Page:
News / Americas

Colombia Captures Four Suspects in Killing of US DEA Agent

A journalist looks at posters detailing the arrest operation of a suspect in the death of U.S. Drug Enforcement Administration Special Agent James "Terry" Watson, in Bogota, Colombia, June 25, 2013.
A journalist looks at posters detailing the arrest operation of a suspect in the death of U.S. Drug Enforcement Administration Special Agent James "Terry" Watson, in Bogota, Colombia, June 25, 2013.
Reuters
Colombian police captured four members of a crime gang thought to be behind the death of U.S. Drug Enforcement Administration agent James “Terry” Watson” last week after a street robbery, police Chief General Jose Roberto Leon said on Tuesday.
 
The United States has sought the extradition of those involved in the killing, which was not connected to his work as a DEA agent, Leon said. More arrests are expected.
 
Special Agent Watson, a 13-year veteran of the DEA, caught a taxi outside a restaurant in Bogota's exclusive Parque de la 93 area late on Thursday. Two men entered the taxi as part of a robbery in which the taxi driver also participated. Watson was stabbed then escaped from the taxi and later died in hospital.
 
“These four people have red Interpol circles around their names and are sought for extradition for the murder of the DEA agent,” Leon told reporters in Bogota.
 
“They tried to erase the evidence to avoid being detected. They removed the seats of the taxi in which the victim was transported and tried to sell them.”
 
The buyers of the seats turned out to be investigators, Leon said. A bracelet was also found in the taxi, likely from another robbery. A bloody pair of trousers thought to belong to the driver of the taxi was seized as evidence, he said.
 
While most robberies in taxi cabs don't end in death, they are common in Bogota. Victims are taken on what is known as a “millionaire ride,” in which passengers are driven to a spot where a driver's accomplices are waiting. The victims are then driven to cash machines where they are forced to withdraw money.
 
Surveillance video of the streets show a second taxi pulling up behind Watson's and two men exiting and entering the first. Within seconds, Watson can be seen escaping the taxi and running from it, where witnesses say he collapsed and was taken to hospital.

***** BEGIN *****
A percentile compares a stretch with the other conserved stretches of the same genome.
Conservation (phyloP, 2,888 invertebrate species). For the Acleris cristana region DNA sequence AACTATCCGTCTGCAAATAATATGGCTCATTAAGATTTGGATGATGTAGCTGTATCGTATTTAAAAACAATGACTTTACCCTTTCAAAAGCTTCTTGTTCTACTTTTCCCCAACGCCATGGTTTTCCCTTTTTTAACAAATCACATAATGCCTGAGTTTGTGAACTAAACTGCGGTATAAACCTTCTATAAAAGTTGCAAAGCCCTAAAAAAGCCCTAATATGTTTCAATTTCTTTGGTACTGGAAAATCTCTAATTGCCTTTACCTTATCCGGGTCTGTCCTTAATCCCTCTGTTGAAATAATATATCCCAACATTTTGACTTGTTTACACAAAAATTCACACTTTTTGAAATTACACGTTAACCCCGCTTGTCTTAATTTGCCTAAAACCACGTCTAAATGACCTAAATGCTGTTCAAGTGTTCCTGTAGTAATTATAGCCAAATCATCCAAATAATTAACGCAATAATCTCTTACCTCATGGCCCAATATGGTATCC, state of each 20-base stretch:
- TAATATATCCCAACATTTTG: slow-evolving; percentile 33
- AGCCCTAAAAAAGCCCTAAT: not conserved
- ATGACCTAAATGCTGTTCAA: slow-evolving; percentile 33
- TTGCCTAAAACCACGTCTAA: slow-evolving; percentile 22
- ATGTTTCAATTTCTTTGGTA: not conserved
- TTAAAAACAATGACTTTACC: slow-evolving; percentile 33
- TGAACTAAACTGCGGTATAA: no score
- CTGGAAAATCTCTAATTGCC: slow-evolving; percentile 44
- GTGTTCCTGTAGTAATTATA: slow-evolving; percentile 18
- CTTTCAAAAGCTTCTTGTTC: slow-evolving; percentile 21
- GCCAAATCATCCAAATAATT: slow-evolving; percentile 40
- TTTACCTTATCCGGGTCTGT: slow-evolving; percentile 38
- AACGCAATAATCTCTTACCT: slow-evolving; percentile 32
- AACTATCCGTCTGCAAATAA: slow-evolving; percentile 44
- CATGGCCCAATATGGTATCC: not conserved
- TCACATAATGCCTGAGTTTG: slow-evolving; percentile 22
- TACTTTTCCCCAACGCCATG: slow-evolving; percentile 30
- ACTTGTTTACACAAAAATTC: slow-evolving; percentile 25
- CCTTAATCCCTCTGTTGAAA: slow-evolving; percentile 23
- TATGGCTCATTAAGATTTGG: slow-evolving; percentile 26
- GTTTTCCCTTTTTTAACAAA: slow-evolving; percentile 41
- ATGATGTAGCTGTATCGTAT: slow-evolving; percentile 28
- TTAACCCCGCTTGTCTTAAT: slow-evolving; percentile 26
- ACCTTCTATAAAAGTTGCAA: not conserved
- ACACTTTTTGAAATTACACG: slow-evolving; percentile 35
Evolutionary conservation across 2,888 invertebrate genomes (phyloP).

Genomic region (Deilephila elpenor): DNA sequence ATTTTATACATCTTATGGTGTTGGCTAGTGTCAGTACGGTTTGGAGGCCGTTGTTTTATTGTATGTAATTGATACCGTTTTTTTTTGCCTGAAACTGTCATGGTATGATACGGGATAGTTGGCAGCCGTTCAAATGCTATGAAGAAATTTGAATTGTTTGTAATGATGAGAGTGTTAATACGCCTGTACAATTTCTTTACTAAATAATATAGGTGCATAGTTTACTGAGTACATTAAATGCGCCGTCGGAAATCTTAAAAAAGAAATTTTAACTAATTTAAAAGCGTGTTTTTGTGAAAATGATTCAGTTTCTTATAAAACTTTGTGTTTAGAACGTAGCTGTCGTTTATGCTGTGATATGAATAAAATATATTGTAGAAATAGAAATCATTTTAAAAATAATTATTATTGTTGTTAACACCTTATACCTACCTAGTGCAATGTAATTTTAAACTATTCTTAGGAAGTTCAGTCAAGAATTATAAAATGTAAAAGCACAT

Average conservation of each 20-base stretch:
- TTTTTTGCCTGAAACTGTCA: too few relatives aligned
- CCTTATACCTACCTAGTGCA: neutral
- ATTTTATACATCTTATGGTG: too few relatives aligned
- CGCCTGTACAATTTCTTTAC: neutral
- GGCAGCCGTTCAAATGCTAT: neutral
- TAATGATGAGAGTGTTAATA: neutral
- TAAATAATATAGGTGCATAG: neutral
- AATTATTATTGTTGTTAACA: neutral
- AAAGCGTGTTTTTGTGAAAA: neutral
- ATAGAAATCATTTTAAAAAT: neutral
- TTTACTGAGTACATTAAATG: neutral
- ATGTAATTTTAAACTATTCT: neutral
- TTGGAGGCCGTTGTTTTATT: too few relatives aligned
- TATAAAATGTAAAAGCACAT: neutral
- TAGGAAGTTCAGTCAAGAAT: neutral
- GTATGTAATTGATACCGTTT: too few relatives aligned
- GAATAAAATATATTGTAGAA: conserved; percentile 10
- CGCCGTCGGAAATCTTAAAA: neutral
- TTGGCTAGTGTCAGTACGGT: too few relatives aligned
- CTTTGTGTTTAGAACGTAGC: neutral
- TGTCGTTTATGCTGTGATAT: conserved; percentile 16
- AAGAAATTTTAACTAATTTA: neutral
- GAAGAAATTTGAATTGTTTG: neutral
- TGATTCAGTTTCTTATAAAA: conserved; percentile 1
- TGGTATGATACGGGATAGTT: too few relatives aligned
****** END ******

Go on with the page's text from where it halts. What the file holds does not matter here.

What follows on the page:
Murder rate down
 
Crime in Colombia has fallen sharply over the last decade in step with a U.S.-backed offensive against drug gangs, Marxist rebels and paramilitaries. The murder rate has dropped about 36 percent since 2003, the year after Santos' predecessor, Alvaro Uribe, took office on a pledge to improve security.
 
But poverty remains rife in Bogota and crime is one of the top concerns for its residents.
 
With the latest arrests, Colombian police have dismantled seven crime gangs that engage in millionaire rides this year, Leon said.
 
Watson was assigned to the DEA's office in the coastal city of Cartagena but on temporary duty in Bogota. He was deployed three times to Afghanistan on anti-narcotics missions and had served in the U.S. Army.

You May Like

Video Protests Continue in Ferguson, Spread to Other US Cities

Missouri officials say deployment of more than 2,000 National Guard soldiers helps curb second night of rampant arson and looting in Midwestern town More

Video Ebola, Crackdown on Illegals Hit Business in Guangzhou

Chinese city has largest community of Africans in Asia More

Video Legendary Lebanese Actress, Singer Sabah Dies at 87

Music and film diva, affectionately called 'Sabbouha' by millions of her fans, performed at Carnegie Hall in New York, Royal Albert Hall in London, Olympia in Paris, Sydney Opera House in Sydney More

Featured Videos

Your JavaScript is turned off or you have an old version of Adobe's Flash Player. Get the latest Flash player.
Aung San Suu Kyi: Myanmar Opposition to Keep Pushing for Constitutional Changei
X
November 24, 2014 10:09 PM
Myanmar opposition leader Aung San Suu Kyi says she and her supporters will continue pushing to amend a constitutional clause that bars her from running for president next year. VOA's Than Lwin Htun reports from the capital Naypyitaw in this report narrated by Colin Lovett.
Video

Video Aung San Suu Kyi: Myanmar Opposition to Keep Pushing for Constitutional Change

Myanmar opposition leader Aung San Suu Kyi says she and her supporters will continue pushing to amend a constitutional clause that bars her from running for president next year. VOA's Than Lwin Htun reports from the capital Naypyitaw in this report narrated by Colin Lovett.
Video

Video Mali Attempts to Shut Down Ebola Transmission Chain

Senegal and Nigeria were able to stop small Ebola outbreaks by closely monitoring those who had contact with the sick person and quickly isolating anyone with symptoms. Mali is now scrambling to do the same. VOA’s Anne Look reports from Mali on what the country is doing to shut down the chain of transmission.
Video